I for one will keep looking for pre-STURP references to cotton, considering that STURP is/was not the last word on the subject (and certainly not the first).

*******************************************************

October 23, 2013 at 5:09 am | #31
Radiocarbon area of Shroud, as excised by Riggi in 1988. Note the sizeable unused (retained) portion.

Radiocarbon area of Shroud, as excised by Riggi in 1988. Note the sizeable unused (retained) portion.

Why not get that retained (unused )piece – approximately half of what Riggi snipped from the corner – then punch out small discs, say 5mm diameter, of fabric along two dimensions at right angles? Each disc would be subjected to close scrutiny under the microscope (crossed polaroids etc) to determine their relative content of linen v cotton fibres.

If there’s any truth in the patch theory (which I doubt somehow) there should be some kind of systematic trends or maybe abrupt transition zones. That’s assuming the entire retained fragment is not 100% patch. If there’s been no patching, the cotton/linen ratio should show no systematic transitions or trends.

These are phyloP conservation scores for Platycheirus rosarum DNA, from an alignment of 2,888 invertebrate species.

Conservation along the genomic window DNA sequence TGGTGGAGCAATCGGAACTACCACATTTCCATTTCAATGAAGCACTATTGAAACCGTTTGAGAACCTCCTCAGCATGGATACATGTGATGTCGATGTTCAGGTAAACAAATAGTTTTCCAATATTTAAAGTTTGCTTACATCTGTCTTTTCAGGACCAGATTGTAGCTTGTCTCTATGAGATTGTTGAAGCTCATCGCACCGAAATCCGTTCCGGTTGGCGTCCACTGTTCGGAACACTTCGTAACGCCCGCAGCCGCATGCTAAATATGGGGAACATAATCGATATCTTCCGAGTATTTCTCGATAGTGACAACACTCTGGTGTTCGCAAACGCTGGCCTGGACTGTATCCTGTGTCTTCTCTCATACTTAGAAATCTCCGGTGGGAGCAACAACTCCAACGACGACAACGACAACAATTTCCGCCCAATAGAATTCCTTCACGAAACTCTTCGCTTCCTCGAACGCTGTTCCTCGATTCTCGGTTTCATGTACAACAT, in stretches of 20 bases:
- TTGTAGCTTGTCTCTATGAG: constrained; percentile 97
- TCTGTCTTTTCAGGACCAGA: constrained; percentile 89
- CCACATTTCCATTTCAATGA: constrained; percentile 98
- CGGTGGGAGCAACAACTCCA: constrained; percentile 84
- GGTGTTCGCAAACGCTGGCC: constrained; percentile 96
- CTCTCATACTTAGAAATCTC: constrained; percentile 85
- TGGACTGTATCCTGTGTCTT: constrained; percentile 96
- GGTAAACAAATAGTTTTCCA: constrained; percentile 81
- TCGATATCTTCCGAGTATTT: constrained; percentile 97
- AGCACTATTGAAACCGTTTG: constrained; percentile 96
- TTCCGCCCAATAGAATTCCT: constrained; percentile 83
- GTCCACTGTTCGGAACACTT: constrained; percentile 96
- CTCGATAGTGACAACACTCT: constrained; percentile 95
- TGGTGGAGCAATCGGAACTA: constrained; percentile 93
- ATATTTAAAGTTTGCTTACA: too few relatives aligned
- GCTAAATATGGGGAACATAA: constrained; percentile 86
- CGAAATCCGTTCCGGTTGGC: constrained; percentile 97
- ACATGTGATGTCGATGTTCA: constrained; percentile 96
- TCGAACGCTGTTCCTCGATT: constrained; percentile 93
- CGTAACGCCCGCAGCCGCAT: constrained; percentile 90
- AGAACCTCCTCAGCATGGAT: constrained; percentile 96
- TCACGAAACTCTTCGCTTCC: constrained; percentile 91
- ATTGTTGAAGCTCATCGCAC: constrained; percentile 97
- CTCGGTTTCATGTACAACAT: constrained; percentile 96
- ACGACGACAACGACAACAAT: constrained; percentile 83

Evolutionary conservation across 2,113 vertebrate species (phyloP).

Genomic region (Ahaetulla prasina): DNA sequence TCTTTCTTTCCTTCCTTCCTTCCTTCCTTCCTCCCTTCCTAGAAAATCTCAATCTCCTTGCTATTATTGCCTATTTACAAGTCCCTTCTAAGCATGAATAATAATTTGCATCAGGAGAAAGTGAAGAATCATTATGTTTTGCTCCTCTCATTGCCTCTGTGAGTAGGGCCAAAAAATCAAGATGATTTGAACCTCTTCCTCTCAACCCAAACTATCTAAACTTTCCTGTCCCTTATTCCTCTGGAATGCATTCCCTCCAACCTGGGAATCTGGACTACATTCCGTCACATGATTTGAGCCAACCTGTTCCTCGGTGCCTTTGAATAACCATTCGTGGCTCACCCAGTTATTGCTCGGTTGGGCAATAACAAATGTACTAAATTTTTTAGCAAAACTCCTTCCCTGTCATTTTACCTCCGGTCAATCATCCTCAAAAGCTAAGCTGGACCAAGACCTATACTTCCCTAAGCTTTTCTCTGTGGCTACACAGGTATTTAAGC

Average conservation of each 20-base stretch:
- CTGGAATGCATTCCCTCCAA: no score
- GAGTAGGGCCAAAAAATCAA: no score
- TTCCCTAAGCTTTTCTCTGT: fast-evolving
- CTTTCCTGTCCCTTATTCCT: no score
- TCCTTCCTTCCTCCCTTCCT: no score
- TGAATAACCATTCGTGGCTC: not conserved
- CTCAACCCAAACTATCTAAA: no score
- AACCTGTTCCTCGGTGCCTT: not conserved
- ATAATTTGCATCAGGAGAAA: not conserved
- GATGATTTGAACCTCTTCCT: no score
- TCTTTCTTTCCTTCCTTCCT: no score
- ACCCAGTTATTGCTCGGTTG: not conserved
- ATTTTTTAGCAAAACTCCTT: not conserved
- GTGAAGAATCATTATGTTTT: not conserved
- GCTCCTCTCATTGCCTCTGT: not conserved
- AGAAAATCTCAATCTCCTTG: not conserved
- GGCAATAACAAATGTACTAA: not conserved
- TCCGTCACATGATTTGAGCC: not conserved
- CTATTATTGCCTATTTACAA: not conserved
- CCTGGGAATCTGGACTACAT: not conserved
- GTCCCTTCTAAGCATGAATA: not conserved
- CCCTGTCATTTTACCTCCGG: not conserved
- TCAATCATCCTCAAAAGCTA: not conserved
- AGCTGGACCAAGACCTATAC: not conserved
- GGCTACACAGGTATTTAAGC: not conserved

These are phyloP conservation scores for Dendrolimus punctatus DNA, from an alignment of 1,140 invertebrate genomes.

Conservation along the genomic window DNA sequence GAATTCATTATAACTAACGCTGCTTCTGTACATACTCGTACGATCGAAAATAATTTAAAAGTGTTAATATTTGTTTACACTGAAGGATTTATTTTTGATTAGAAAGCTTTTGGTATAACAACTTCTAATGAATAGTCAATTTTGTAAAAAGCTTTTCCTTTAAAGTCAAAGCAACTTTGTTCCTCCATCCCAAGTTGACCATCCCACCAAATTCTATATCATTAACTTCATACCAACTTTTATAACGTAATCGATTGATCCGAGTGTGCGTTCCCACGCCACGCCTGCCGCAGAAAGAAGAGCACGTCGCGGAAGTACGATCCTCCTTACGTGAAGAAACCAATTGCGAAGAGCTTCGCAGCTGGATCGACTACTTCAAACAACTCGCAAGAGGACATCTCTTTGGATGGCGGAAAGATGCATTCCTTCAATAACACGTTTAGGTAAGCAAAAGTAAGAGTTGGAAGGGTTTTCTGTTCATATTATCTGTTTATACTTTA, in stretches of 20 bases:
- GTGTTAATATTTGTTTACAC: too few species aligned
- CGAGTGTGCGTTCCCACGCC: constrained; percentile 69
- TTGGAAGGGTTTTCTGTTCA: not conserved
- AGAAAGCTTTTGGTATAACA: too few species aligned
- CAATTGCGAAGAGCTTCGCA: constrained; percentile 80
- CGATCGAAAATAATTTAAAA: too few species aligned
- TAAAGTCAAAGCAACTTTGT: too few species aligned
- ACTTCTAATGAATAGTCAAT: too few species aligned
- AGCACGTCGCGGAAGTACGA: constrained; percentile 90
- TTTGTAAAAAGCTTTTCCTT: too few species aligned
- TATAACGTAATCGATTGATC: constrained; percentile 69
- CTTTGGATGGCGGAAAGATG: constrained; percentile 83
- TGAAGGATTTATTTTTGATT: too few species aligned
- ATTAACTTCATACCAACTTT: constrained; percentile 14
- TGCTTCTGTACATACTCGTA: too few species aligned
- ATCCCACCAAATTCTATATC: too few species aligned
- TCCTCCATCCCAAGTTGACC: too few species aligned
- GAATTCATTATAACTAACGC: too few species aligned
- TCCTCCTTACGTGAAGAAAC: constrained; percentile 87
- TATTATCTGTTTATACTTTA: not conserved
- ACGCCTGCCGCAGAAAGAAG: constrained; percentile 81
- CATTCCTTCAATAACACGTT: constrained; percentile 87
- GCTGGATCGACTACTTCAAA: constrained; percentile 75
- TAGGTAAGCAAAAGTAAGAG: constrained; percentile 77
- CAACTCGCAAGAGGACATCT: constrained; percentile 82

Oh, and repeat the radiocarbon dating on that same (oddly neglected) retained strip, but using a single clean-up procedure to minimize statistical noise. When the new results are announced, John Klotz, Stephen Jones etc should be allowed to subject the messenger and supporting lab staff to lie detector tests. They could also insist on the new dates being followed by a ? rather than ! mark, to avoid sending wrong signals re objectivity. 😉

*********************************************************

Advertisements

About Colin Berry

Retired science bod, previous research interests: phototherapy of neonatal jaundice, membrane influences on microsomal UDP-glucuronyltransferase, defective bilirubin and xenobiotic conjugation and hepatic excretion, dietary fibre and resistant starch.
This entry was posted in Uncategorized and tagged , , , , , , , , , , . Bookmark the permalink.

Leave a Reply

Fill in your details below or click an icon to log in:

WordPress.com Logo

You are commenting using your WordPress.com account. Log Out / Change )

Twitter picture

You are commenting using your Twitter account. Log Out / Change )

Facebook photo

You are commenting using your Facebook account. Log Out / Change )

Google+ photo

You are commenting using your Google+ account. Log Out / Change )

Connecting to %s